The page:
Learning from my mistakes

I’ve made a mistake.

I bought a Southwest Airlines plane ticket to go back to Oakland from LA. The flight was scheduled for yesterday, January 2nd. But a few days ago, I decided to drive up with a few friends on January 3rd. I wanted to cancel the ticket on January 1st (in case the driving plans fall through), and save the ticket funds for another trip.

Well, it’s January 3rd now, and I just realized that I had forgotten to cancel the flight. Thanks to Southwest’s no-show policy, the money is gone. It’s not a lot of money (just $100), but it’s still frustrating to lose it. I should have put a reminder in my calendar for January 1st to cancel the flight. I did that for my flight in December from Oakland to LA, but for some reason forgot to do it this time around.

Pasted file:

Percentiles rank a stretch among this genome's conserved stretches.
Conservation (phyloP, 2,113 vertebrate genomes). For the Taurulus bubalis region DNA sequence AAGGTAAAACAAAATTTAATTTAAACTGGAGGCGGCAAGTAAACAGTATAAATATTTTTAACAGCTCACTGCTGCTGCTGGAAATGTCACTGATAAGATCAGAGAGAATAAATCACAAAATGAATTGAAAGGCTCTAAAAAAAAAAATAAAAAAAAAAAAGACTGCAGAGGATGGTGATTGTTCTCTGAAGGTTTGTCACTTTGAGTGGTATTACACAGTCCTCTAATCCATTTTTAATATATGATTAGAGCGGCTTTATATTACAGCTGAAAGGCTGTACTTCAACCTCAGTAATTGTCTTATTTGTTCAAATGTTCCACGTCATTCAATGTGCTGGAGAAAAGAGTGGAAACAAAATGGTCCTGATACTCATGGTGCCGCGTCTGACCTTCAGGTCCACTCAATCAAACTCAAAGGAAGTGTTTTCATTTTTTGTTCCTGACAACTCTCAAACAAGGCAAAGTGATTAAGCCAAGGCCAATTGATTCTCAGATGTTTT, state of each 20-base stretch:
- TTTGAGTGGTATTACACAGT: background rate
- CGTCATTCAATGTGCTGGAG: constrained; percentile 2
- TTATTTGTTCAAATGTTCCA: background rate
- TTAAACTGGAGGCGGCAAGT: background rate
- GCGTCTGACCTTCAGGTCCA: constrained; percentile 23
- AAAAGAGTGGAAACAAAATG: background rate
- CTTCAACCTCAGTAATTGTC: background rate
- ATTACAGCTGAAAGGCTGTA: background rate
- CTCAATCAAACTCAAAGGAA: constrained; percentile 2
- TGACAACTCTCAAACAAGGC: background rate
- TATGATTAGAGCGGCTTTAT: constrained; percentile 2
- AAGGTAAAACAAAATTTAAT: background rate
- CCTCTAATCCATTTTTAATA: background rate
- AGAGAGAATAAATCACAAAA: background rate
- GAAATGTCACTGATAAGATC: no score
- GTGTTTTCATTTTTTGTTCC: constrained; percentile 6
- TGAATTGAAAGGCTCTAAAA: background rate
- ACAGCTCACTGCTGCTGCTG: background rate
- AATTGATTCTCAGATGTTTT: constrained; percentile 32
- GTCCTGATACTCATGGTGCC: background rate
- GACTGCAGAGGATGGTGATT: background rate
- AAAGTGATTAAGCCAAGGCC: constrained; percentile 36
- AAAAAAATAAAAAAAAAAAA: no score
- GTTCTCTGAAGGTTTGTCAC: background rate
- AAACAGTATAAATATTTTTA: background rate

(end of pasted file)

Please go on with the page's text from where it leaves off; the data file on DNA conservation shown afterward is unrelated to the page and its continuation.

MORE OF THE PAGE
But I realized something in this frustration: This is what many of my clients feel like all the time. They forget appointments or meetings and suffer the consequences. They lose track of documents or files. They can’t find the office where they need to go.

Yet my clients’ experiences are far more harrowing. I don’t have disabilities that limit my ability to get around or remember something. I am not homeless and don’t have to worry about my paperwork getting stolen. And what I lost was just $100; I didn’t lose my disability benefits or my housing or my parental rights.

If I make a mistake, the loss stings, but I can move on with my life. But for so many of my clients, their mistakes can lead to devastating consequences.

I hope that this experience helps me to have sympathy for my clients for when they mess up. And that I remember to make a reminder to cancel plane tickets.

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